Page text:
מצה

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Hebrew

Etymology

Uncertain. It has traditionally been linked to מָצַץ (to suck) (with a literal meaning of "something that is sucked up or drained [out]", presumably referring to the leaven), but this derivation is not without its problems. Various alternate etymologies have been suggested, including that it may be a non-Semitic loanword (compare Ancient Greek μᾶζα (mâza, barley-bread or cake)) or that it may be from the root נ־צ־ה relating to haste (meaning "something that is prepared in haste").[1][2]

.מצה מרובעת

Noun

מַצָּה (matsáf (plural indefinite מַצּוֹת, singular construct מַצַּת־, plural construct מַצּוֹת־) [pattern: קַטְלָה]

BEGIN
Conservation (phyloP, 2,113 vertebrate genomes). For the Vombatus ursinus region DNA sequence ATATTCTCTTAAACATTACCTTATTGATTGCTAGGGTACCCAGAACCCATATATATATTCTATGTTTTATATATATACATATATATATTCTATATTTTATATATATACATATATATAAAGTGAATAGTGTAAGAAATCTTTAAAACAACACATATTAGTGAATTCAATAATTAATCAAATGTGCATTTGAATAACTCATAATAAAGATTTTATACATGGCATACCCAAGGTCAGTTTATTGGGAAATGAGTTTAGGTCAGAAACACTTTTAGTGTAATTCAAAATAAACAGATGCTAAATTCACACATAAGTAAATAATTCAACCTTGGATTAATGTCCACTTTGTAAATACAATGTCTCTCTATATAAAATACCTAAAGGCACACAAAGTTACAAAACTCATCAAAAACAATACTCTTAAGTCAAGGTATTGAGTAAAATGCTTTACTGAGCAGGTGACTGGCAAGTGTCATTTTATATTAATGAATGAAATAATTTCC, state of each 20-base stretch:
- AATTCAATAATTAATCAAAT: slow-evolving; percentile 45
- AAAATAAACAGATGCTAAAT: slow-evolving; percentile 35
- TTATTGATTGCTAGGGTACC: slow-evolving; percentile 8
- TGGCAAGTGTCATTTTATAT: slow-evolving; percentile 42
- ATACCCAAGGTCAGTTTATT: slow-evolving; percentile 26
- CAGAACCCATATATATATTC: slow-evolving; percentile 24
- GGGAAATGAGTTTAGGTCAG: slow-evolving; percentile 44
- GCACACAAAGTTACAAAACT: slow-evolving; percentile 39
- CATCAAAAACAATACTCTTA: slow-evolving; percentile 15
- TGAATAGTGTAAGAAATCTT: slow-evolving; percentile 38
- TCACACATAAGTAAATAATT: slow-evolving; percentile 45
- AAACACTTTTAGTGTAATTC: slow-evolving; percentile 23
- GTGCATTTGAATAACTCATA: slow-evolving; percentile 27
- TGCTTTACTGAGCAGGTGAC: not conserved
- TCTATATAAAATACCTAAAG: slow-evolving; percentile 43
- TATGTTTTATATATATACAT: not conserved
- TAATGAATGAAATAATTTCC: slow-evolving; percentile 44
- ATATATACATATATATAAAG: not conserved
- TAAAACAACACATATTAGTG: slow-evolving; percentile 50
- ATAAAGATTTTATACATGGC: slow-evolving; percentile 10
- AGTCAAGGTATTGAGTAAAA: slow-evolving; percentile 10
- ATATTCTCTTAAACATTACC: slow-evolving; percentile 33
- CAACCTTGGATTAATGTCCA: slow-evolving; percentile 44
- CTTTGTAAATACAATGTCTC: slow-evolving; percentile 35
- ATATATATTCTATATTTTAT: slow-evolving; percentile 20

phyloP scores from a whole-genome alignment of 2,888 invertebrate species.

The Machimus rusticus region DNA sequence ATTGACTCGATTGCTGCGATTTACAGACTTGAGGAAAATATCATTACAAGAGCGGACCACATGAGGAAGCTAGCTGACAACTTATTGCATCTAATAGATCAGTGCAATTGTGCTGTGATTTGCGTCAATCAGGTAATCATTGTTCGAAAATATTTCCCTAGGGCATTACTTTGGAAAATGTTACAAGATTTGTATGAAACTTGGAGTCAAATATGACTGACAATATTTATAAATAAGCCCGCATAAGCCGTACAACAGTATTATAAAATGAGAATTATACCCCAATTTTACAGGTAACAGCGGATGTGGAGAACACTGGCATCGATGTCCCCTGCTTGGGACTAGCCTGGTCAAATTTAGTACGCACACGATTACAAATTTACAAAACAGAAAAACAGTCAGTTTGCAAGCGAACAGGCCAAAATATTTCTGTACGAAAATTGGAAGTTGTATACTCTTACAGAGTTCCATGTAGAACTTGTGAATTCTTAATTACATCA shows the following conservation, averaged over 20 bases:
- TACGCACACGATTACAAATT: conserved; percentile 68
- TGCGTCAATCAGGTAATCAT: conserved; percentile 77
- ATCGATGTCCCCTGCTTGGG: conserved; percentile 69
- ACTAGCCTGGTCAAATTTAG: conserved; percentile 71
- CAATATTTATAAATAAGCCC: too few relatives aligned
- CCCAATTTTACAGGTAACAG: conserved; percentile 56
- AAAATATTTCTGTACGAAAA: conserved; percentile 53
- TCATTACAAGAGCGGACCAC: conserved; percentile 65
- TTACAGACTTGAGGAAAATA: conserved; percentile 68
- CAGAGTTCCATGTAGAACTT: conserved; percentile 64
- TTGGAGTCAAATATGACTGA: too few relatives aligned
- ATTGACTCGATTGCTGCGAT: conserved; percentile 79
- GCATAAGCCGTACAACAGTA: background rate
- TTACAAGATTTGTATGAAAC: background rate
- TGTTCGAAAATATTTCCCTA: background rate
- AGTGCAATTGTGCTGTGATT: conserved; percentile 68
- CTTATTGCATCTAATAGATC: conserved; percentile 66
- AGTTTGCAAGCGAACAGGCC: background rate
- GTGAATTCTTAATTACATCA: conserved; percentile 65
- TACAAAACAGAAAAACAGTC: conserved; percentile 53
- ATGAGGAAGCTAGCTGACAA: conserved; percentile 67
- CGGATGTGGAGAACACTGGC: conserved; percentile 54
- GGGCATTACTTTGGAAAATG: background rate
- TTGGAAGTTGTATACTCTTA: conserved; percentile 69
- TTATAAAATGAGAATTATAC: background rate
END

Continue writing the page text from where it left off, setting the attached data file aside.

1. matzo
    המצה נחשבת למאכל יהודי, ובחג הפסח מצווה לאכלה ולהתנזר מחמץ.‎
    The matzo is considered to be a Jewish food, and on Passover one is commanded to eat it and to abstain from chametz.

Noun

מַצָּה (matsáf

  1. (biblical) dispute, quarrel, strife
    • Proverbs 17:19, with translation of the Jewish Publication Society:
      אֹהֵב פֶּשַׁע אֹהֵב מַצָּה
      'ohév pésha' 'ohév matsá
      ʾōhēḇ péšaʿ ʾōhēḇ maṣṣā
      He loveth transgression that loveth strife;

References

  1. ^ Ludwig Koehler et al. ed., מַצָּה, The Hebrew and Aramaic Lexicon of the Old Testament vol. 2 (Leiden 1995) pp. 621-622.
  2. ^ Ernest Klein, מַצָּה, A Comprehensive Etymological Dictionary Of The Hebrew Language (Jerusalem 1987) p. 374.

Further reading

Anagrams


Yiddish

Etymology

From Hebrew מַצָּה.

Noun

מצה (matsef, plural מצות (matses)

  1. matzo

Derived terms